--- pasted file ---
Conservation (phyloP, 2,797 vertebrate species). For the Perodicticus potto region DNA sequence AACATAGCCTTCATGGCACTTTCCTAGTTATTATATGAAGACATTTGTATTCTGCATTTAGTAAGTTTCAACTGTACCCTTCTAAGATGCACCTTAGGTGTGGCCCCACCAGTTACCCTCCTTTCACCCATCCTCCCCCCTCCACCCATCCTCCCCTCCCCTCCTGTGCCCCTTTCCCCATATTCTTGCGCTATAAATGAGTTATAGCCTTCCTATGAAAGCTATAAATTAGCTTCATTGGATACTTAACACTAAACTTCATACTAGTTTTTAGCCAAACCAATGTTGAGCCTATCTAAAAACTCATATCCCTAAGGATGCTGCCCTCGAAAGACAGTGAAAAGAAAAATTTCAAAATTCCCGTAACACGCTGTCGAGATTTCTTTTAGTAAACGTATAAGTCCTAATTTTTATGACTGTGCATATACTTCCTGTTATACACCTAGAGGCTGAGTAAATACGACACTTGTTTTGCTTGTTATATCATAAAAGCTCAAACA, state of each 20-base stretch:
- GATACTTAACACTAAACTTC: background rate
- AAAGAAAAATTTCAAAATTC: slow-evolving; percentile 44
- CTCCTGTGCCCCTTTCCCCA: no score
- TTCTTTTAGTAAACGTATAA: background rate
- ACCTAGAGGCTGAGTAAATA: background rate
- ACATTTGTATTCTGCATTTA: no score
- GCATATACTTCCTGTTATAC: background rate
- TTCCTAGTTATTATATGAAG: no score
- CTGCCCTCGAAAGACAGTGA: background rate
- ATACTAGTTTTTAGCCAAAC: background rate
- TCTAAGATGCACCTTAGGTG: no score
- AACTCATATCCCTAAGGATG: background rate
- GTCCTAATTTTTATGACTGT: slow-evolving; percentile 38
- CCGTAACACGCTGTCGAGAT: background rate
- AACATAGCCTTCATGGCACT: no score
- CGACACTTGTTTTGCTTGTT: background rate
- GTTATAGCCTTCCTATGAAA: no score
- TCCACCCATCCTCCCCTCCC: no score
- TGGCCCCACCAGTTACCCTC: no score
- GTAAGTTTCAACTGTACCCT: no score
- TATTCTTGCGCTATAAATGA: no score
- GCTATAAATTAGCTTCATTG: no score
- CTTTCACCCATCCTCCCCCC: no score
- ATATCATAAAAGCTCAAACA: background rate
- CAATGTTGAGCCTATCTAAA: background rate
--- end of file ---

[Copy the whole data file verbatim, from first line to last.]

Conservation (phyloP, 2,797 vertebrate species). For the Perodicticus potto region DNA sequence AACATAGCCTTCATGGCACTTTCCTAGTTATTATATGAAGACATTTGTATTCTGCATTTAGTAAGTTTCAACTGTACCCTTCTAAGATGCACCTTAGGTGTGGCCCCACCAGTTACCCTCCTTTCACCCATCCTCCCCCCTCCACCCATCCTCCCCTCCCCTCCTGTGCCCCTTTCCCCATATTCTTGCGCTATAAATGAGTTATAGCCTTCCTATGAAAGCTATAAATTAGCTTCATTGGATACTTAACACTAAACTTCATACTAGTTTTTAGCCAAACCAATGTTGAGCCTATCTAAAAACTCATATCCCTAAGGATGCTGCCCTCGAAAGACAGTGAAAAGAAAAATTTCAAAATTCCCGTAACACGCTGTCGAGATTTCTTTTAGTAAACGTATAAGTCCTAATTTTTATGACTGTGCATATACTTCCTGTTATACACCTAGAGGCTGAGTAAATACGACACTTGTTTTGCTTGTTATATCATAAAAGCTCAAACA, state of each 20-base stretch:
- GATACTTAACACTAAACTTC: background rate
- AAAGAAAAATTTCAAAATTC: slow-evolving; percentile 44
- CTCCTGTGCCCCTTTCCCCA: no score
- TTCTTTTAGTAAACGTATAA: background rate
- ACCTAGAGGCTGAGTAAATA: background rate
- ACATTTGTATTCTGCATTTA: no score
- GCATATACTTCCTGTTATAC: background rate
- TTCCTAGTTATTATATGAAG: no score
- CTGCCCTCGAAAGACAGTGA: background rate
- ATACTAGTTTTTAGCCAAAC: background rate
- TCTAAGATGCACCTTAGGTG: no score
- AACTCATATCCCTAAGGATG: background rate
- GTCCTAATTTTTATGACTGT: slow-evolving; percentile 38
- CCGTAACACGCTGTCGAGAT: background rate
- AACATAGCCTTCATGGCACT: no score
- CGACACTTGTTTTGCTTGTT: background rate
- GTTATAGCCTTCCTATGAAA: no score
- TCCACCCATCCTCCCCTCCC: no score
- TGGCCCCACCAGTTACCCTC: no score
- GTAAGTTTCAACTGTACCCT: no score
- TATTCTTGCGCTATAAATGA: no score
- GCTATAAATTAGCTTCATTG: no score
- CTTTCACCCATCCTCCCCCC: no score
- ATATCATAAAAGCTCAAACA: background rate
- CAATGTTGAGCCTATCTAAA: background rate